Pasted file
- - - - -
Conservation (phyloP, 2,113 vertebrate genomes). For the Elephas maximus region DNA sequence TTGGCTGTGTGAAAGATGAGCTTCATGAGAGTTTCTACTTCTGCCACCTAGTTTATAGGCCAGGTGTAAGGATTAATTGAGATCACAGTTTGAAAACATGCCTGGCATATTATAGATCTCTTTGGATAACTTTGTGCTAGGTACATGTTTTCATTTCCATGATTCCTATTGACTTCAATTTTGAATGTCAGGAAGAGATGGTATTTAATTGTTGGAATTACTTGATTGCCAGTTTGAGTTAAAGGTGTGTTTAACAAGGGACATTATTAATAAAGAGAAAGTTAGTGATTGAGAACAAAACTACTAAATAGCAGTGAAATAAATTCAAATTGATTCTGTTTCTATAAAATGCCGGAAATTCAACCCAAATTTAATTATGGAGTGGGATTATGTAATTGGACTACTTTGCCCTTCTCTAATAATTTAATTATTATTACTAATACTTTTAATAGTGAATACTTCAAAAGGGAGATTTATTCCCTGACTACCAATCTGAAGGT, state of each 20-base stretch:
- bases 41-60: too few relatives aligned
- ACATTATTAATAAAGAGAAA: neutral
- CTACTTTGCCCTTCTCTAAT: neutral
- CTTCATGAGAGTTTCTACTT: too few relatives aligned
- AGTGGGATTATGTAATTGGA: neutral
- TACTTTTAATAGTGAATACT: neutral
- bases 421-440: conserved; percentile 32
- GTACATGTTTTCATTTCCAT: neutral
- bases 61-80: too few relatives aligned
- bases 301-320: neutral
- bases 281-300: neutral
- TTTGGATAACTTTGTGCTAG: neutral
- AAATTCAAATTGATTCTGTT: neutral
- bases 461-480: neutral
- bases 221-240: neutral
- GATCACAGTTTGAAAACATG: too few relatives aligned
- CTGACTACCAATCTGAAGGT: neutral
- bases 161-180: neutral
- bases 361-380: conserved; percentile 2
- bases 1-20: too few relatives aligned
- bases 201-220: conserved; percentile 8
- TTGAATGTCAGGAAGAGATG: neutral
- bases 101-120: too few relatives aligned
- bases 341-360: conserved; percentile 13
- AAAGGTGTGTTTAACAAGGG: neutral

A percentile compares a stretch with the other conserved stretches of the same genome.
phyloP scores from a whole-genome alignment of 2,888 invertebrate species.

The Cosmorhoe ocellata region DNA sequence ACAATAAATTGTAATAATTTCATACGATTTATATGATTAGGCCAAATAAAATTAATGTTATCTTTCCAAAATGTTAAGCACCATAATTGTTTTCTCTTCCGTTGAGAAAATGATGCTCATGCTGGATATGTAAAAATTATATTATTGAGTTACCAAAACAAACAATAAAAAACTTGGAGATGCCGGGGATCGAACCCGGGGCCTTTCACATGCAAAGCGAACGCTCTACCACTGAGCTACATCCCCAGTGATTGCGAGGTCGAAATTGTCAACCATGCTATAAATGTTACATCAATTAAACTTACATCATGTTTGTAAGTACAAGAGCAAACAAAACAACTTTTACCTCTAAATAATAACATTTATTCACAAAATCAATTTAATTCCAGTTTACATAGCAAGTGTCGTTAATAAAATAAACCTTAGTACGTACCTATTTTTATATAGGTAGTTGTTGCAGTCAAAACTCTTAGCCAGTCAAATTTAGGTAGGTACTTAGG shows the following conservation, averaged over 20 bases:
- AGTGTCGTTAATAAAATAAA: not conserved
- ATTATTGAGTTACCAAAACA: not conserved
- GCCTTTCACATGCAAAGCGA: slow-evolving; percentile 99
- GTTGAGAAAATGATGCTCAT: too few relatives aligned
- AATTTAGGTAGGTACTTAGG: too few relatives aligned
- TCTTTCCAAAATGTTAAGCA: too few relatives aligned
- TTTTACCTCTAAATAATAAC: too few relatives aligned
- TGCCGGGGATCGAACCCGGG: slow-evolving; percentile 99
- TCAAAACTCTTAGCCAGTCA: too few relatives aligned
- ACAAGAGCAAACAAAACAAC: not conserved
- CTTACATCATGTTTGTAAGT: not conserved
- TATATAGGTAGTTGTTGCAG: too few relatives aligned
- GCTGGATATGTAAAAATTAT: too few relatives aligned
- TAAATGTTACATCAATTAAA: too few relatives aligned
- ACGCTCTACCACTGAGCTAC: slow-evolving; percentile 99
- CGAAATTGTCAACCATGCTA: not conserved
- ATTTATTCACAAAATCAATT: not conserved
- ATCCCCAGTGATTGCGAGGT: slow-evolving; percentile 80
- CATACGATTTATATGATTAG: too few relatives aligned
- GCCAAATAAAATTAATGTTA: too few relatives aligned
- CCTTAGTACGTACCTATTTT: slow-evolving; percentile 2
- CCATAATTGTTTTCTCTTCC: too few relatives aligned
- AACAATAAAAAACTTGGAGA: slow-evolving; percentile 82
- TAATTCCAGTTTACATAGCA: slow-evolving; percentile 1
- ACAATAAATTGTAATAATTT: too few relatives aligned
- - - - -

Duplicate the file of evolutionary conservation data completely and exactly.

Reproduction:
Conservation (phyloP, 2,113 vertebrate genomes). For the Elephas maximus region DNA sequence TTGGCTGTGTGAAAGATGAGCTTCATGAGAGTTTCTACTTCTGCCACCTAGTTTATAGGCCAGGTGTAAGGATTAATTGAGATCACAGTTTGAAAACATGCCTGGCATATTATAGATCTCTTTGGATAACTTTGTGCTAGGTACATGTTTTCATTTCCATGATTCCTATTGACTTCAATTTTGAATGTCAGGAAGAGATGGTATTTAATTGTTGGAATTACTTGATTGCCAGTTTGAGTTAAAGGTGTGTTTAACAAGGGACATTATTAATAAAGAGAAAGTTAGTGATTGAGAACAAAACTACTAAATAGCAGTGAAATAAATTCAAATTGATTCTGTTTCTATAAAATGCCGGAAATTCAACCCAAATTTAATTATGGAGTGGGATTATGTAATTGGACTACTTTGCCCTTCTCTAATAATTTAATTATTATTACTAATACTTTTAATAGTGAATACTTCAAAAGGGAGATTTATTCCCTGACTACCAATCTGAAGGT, state of each 20-base stretch:
- bases 41-60: too few relatives aligned
- ACATTATTAATAAAGAGAAA: neutral
- CTACTTTGCCCTTCTCTAAT: neutral
- CTTCATGAGAGTTTCTACTT: too few relatives aligned
- AGTGGGATTATGTAATTGGA: neutral
- TACTTTTAATAGTGAATACT: neutral
- bases 421-440: conserved; percentile 32
- GTACATGTTTTCATTTCCAT: neutral
- bases 61-80: too few relatives aligned
- bases 301-320: neutral
- bases 281-300: neutral
- TTTGGATAACTTTGTGCTAG: neutral
- AAATTCAAATTGATTCTGTT: neutral
- bases 461-480: neutral
- bases 221-240: neutral
- GATCACAGTTTGAAAACATG: too few relatives aligned
- CTGACTACCAATCTGAAGGT: neutral
- bases 161-180: neutral
- bases 361-380: conserved; percentile 2
- bases 1-20: too few relatives aligned
- bases 201-220: conserved; percentile 8
- TTGAATGTCAGGAAGAGATG: neutral
- bases 101-120: too few relatives aligned
- bases 341-360: conserved; percentile 13
- AAAGGTGTGTTTAACAAGGG: neutral

A percentile compares a stretch with the other conserved stretches of the same genome.
phyloP scores from a whole-genome alignment of 2,888 invertebrate species.

The Cosmorhoe ocellata region DNA sequence ACAATAAATTGTAATAATTTCATACGATTTATATGATTAGGCCAAATAAAATTAATGTTATCTTTCCAAAATGTTAAGCACCATAATTGTTTTCTCTTCCGTTGAGAAAATGATGCTCATGCTGGATATGTAAAAATTATATTATTGAGTTACCAAAACAAACAATAAAAAACTTGGAGATGCCGGGGATCGAACCCGGGGCCTTTCACATGCAAAGCGAACGCTCTACCACTGAGCTACATCCCCAGTGATTGCGAGGTCGAAATTGTCAACCATGCTATAAATGTTACATCAATTAAACTTACATCATGTTTGTAAGTACAAGAGCAAACAAAACAACTTTTACCTCTAAATAATAACATTTATTCACAAAATCAATTTAATTCCAGTTTACATAGCAAGTGTCGTTAATAAAATAAACCTTAGTACGTACCTATTTTTATATAGGTAGTTGTTGCAGTCAAAACTCTTAGCCAGTCAAATTTAGGTAGGTACTTAGG shows the following conservation, averaged over 20 bases:
- AGTGTCGTTAATAAAATAAA: not conserved
- ATTATTGAGTTACCAAAACA: not conserved
- GCCTTTCACATGCAAAGCGA: slow-evolving; percentile 99
- GTTGAGAAAATGATGCTCAT: too few relatives aligned
- AATTTAGGTAGGTACTTAGG: too few relatives aligned
- TCTTTCCAAAATGTTAAGCA: too few relatives aligned
- TTTTACCTCTAAATAATAAC: too few relatives aligned
- TGCCGGGGATCGAACCCGGG: slow-evolving; percentile 99
- TCAAAACTCTTAGCCAGTCA: too few relatives aligned
- ACAAGAGCAAACAAAACAAC: not conserved
- CTTACATCATGTTTGTAAGT: not conserved
- TATATAGGTAGTTGTTGCAG: too few relatives aligned
- GCTGGATATGTAAAAATTAT: too few relatives aligned
- TAAATGTTACATCAATTAAA: too few relatives aligned
- ACGCTCTACCACTGAGCTAC: slow-evolving; percentile 99
- CGAAATTGTCAACCATGCTA: not conserved
- ATTTATTCACAAAATCAATT: not conserved
- ATCCCCAGTGATTGCGAGGT: slow-evolving; percentile 80
- CATACGATTTATATGATTAG: too few relatives aligned
- GCCAAATAAAATTAATGTTA: too few relatives aligned
- CCTTAGTACGTACCTATTTT: slow-evolving; percentile 2
- CCATAATTGTTTTCTCTTCC: too few relatives aligned
- AACAATAAAAAACTTGGAGA: slow-evolving; percentile 82
- TAATTCCAGTTTACATAGCA: slow-evolving; percentile 1
- ACAATAAATTGTAATAATTT: too few relatives aligned